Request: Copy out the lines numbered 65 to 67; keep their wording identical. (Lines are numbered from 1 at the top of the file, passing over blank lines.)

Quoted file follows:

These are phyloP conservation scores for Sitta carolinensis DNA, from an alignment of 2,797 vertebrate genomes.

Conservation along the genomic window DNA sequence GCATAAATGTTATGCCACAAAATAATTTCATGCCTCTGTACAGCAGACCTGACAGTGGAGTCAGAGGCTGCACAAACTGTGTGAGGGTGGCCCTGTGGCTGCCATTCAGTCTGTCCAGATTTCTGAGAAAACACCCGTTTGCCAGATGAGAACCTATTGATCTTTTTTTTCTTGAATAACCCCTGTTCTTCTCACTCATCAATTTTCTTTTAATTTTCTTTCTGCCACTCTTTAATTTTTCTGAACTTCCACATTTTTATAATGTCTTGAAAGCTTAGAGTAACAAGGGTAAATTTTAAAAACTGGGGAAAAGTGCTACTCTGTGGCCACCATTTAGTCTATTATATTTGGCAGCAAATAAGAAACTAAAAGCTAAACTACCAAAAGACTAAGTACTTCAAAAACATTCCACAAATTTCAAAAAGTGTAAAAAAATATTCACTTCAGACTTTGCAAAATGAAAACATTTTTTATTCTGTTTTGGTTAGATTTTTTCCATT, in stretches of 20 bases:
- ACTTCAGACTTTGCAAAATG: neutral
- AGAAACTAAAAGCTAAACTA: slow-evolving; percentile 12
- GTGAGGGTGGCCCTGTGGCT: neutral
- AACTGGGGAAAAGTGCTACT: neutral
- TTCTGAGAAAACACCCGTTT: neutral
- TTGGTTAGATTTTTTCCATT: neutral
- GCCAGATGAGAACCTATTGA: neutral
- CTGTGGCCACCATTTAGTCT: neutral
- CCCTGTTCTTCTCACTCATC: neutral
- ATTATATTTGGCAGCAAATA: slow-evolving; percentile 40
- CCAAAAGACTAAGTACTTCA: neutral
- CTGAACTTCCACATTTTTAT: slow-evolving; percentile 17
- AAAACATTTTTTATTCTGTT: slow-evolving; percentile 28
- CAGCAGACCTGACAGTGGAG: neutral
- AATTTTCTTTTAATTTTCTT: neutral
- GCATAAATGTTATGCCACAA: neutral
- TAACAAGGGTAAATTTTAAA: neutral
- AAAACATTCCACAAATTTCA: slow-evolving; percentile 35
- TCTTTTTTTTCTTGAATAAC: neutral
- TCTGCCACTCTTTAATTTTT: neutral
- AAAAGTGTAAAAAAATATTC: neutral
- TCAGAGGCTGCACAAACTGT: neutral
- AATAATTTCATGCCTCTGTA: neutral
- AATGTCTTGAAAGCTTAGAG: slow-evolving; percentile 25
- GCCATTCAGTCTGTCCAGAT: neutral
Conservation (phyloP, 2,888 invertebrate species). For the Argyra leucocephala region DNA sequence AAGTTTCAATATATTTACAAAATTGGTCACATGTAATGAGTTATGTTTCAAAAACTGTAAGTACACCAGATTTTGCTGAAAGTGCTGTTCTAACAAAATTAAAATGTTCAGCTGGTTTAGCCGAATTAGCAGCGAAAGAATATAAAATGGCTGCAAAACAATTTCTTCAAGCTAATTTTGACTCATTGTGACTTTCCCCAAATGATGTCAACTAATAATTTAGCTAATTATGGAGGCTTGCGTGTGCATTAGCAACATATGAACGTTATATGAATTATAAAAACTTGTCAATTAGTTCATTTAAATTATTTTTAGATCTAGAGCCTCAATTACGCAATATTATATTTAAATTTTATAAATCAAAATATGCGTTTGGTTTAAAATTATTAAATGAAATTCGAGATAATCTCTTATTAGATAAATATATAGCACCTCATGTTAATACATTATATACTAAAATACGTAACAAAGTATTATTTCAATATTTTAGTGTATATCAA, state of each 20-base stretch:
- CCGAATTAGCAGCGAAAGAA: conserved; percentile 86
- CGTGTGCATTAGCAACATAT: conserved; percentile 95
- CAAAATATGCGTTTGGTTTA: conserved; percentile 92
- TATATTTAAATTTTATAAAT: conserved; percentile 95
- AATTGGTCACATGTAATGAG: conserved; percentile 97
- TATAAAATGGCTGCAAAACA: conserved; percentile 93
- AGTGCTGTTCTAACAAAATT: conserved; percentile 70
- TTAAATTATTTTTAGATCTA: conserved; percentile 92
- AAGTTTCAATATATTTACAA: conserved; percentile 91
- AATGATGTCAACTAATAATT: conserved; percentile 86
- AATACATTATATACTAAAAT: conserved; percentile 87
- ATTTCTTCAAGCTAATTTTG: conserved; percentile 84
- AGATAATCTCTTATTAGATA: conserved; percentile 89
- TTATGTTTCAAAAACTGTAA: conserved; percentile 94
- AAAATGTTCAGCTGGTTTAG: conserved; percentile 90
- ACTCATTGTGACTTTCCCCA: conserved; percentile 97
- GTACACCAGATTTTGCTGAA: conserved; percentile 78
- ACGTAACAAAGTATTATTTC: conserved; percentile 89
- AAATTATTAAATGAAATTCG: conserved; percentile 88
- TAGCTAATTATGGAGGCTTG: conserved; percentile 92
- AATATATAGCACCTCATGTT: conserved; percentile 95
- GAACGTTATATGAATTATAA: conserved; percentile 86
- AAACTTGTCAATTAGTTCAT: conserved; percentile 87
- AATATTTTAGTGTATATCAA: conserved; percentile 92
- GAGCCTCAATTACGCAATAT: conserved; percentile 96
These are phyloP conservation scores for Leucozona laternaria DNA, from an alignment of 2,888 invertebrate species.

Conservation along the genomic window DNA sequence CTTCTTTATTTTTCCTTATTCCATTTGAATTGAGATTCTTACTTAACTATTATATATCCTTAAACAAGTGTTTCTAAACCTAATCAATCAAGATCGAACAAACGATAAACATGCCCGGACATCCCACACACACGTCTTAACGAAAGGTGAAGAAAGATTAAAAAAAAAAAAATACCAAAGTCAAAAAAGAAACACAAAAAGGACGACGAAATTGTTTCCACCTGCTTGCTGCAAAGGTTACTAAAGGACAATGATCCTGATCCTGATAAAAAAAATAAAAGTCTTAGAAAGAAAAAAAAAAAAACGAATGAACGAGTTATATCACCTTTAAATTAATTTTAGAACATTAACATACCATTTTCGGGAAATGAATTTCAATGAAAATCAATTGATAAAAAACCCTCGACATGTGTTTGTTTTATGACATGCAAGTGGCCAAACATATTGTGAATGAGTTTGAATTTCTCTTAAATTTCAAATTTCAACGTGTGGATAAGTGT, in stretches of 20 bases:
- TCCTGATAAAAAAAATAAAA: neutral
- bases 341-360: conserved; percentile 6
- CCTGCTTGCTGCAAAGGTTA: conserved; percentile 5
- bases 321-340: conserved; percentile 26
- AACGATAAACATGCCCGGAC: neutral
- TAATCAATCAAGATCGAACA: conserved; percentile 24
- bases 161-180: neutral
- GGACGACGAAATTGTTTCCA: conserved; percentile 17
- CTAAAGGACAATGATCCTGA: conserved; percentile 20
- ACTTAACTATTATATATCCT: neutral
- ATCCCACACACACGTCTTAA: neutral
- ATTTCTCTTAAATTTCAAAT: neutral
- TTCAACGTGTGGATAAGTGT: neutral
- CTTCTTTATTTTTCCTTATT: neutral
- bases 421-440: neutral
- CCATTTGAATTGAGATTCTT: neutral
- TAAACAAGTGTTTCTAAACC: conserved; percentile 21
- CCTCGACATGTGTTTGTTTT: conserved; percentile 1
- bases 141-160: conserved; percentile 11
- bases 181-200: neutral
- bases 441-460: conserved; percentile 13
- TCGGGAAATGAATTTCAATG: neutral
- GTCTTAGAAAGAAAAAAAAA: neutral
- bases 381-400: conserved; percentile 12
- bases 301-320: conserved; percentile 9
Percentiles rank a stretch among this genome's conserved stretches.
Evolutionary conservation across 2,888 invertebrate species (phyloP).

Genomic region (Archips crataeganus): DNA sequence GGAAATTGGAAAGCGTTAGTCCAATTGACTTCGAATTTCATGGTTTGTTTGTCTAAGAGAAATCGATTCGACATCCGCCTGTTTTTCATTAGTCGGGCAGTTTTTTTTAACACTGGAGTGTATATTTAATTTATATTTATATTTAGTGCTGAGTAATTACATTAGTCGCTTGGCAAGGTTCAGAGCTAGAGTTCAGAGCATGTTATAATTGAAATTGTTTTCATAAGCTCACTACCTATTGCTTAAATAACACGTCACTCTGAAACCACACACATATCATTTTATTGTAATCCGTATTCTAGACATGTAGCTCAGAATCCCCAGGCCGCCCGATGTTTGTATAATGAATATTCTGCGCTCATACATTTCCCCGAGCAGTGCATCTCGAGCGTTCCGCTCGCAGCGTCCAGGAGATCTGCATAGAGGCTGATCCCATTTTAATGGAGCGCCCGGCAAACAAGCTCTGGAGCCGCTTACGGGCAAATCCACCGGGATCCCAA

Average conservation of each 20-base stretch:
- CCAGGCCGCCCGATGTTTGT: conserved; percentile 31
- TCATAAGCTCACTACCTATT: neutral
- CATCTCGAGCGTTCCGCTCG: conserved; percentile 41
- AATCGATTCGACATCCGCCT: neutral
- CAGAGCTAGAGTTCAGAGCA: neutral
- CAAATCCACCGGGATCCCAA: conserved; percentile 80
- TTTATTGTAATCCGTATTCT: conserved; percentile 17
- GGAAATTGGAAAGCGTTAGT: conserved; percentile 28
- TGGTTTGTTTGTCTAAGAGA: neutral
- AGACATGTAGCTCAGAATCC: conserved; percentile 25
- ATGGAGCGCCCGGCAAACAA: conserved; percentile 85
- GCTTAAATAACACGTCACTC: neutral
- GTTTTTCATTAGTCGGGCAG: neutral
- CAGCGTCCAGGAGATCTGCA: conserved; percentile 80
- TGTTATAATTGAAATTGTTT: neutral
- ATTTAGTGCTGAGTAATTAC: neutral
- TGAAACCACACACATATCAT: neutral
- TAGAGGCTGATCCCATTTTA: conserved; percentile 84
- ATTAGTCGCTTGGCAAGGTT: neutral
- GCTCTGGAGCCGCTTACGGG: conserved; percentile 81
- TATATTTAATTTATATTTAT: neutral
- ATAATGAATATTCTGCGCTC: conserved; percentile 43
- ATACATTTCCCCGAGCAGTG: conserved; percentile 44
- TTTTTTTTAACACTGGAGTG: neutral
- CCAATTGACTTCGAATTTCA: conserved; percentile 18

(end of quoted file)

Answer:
- ACTTAACTATTATATATCCT: neutral
- ATCCCACACACACGTCTTAA: neutral
- ATTTCTCTTAAATTTCAAAT: neutral